• Thu
  • Aug 21, 2014
  • Updated: 3:29am

Tuen Mun landfill

Legco's public works subcommittee voted on July 2, 2013, to approve a HK$35 million study of a Tuen Mun landfill expansion in the New Territories. The move has been met with strong opposition from residents, and the district council says Tuen Mun has a disproportionate share of dirty facilities such as power plants and fuel depots. Plans for another landfill, in Ta Kwu Ling, has also been drawn into the controversy. The government withdrew plans for the Tseung Kwan O site amid strong opposition.

NewsHong Kong

Plan to charge households, businesses for rubbish disposal

Environment official says introduction of charging by 2016 could ease landfill pressures

PUBLISHED : Wednesday, 17 July, 2013, 12:00am
UPDATED : Wednesday, 17 July, 2013, 4:49am

At least a fifth of the city's waste can be diverted from landfills if refuse charging is widely adopted by 2016, the undersecretary for the environment says.

Making households and businesses pay for rubbish disposal is under serious consideration, Christine Loh Kung-wai said, as the city struggles to reach agreement on landfill extensions and the introduction of incineration.

Loh said waste could be reduced by at least 20 per cent by 2020, assuming a charge was introduced across the board from 2016.

"This is just a very conservative estimate," she told the South China Morning Post yesterday. "But we are very serious about this. We will be extremely upset if we are not able to do this."

Next month the Council for Sustainable Development will launch a four-month consultation to gauge views on how to implement waste charging.

The city dumps about three million tonnes of waste a year at the Tuen Mun, Ta Kwu Ling and Tseung Kwan O landfills, which have two to six years to go before they reach capacity. This compares with landfills elsewhere in the world, some of which have about 40 years left.

Lawmakers want officials to fine-tune their landfill expansion plans and waste strategies before resubmitting funding requests.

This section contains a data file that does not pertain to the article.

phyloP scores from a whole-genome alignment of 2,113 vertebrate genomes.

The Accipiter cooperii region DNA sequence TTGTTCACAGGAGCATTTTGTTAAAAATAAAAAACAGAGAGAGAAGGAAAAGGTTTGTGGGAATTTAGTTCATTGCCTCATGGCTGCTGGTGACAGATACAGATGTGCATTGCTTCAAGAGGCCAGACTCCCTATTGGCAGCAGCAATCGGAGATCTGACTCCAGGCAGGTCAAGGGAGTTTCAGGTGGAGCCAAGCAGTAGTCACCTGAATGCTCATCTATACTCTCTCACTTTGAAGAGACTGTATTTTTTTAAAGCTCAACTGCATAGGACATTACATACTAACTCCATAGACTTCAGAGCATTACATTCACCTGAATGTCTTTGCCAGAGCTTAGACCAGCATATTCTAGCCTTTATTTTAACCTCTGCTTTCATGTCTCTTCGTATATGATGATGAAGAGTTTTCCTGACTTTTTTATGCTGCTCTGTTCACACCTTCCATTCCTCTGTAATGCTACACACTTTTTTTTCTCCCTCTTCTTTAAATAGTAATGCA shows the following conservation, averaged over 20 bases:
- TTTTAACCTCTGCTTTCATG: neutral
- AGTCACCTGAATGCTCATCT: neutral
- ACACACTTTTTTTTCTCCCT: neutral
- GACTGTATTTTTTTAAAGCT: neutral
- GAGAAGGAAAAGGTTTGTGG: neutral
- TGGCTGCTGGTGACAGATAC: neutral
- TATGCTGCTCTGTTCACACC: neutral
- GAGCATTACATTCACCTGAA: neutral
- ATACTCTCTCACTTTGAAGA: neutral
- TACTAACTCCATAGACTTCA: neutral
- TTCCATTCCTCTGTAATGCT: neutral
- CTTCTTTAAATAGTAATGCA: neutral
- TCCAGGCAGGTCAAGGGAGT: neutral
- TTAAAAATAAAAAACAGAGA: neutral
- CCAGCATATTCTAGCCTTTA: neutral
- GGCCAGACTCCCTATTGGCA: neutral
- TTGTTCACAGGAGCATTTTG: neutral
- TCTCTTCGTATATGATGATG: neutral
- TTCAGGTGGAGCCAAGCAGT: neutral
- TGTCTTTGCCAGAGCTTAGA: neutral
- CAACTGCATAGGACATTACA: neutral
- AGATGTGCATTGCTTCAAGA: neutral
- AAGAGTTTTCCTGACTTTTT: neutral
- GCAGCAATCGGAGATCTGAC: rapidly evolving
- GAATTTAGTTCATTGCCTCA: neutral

"Hopefully, people will see we are doing something," Loh said, adding that more talks and visits to local communities were planned during the summer.

The bureau was also reviewing charges for construction waste disposal, introduced in 2006, which had diverted much rubbish from landfills, she said.

This is just a very conservative estimate. But we are very serious about this. We will be extremely upset if we are not able to do this

It also aims to reduce food waste by one-quarter by 2017 at the earliest, with citywide campaigns and the completion of two organic waste treatment centres.

On incineration, however, Loh said she would not underestimate the difficulties, noting strong opposition from residents living close to a proposed site near Shek Kwu Chau.

 

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This article is now closed to comments

KwunTongBypass
Just keep on talking, and talking, and talking, and evaluating, and evaluating, and studying and studying, and evaluating and planning, and then talk some more, and study some more, and evaluate some more, and plan some more, and talk some more - and one day maybe the rubbish is simply going away!
Hong Kong people are giving more and more the impression that they are not able to run Hong Kong !
captam
Where are your plans for compulsory separation of waste?
Where are your plans for reducing wasteful and unnecessary decoration/construction waste every time a flat changed hands?
Where are your plans to penalize food suppliers for wasteful and bulky packaging which has nothing to do with "protecting" the contents but is just to deceive buyers about the quantity ?
megafun
No incineration, just REDUCE waste. Ms. Loh, get some balls and multiply that charge by 5 to 10 times. But, make allowances for the poor.
And, one really wonders what a wrongly named "Council for Sustainable Development" is doing in support of allowing any waste at all - since HK's waste is certainly NOT Sustainable, so, why does HK's " Council for Sustainable Development " even consider, orbe part of, that consultation for having non-sustainable waste disposal, when only waste re-use / recycle is acceptable to a real " Council for Sustainable Development "!!
klsocha
Where should the 20% go? Will it evaporate by itself
If they try to implement a charge which is connected to the volume of garbage taken from individual households or businesses, there will be a sharp increase of "fly tipping" - people putting their garbage into public dustbins and dumping in country parks or any quiet place including the sea.
Charging for garbage collection is in itself OK, but it has to be done as a flat charge otherwise it will cause an immense problem.
In Germany, where users garbage bins are weighed on collection and charged accordingly, this has created a lot of problems including people putting garbage in each others bins in order to reduce their own costs.
Hong Kong desperately needs to implement broad based garbage separation and recycling and develop a culture of doing so. Food waste, paper, plastics, glass, and dangerous waste like used batteries and old electrical or electronic devices all need to be separated. But it needs to be made easy to do it. And it needs to be heavily promoted in Hong Kong to get people to do it.
 
 
 
 
 

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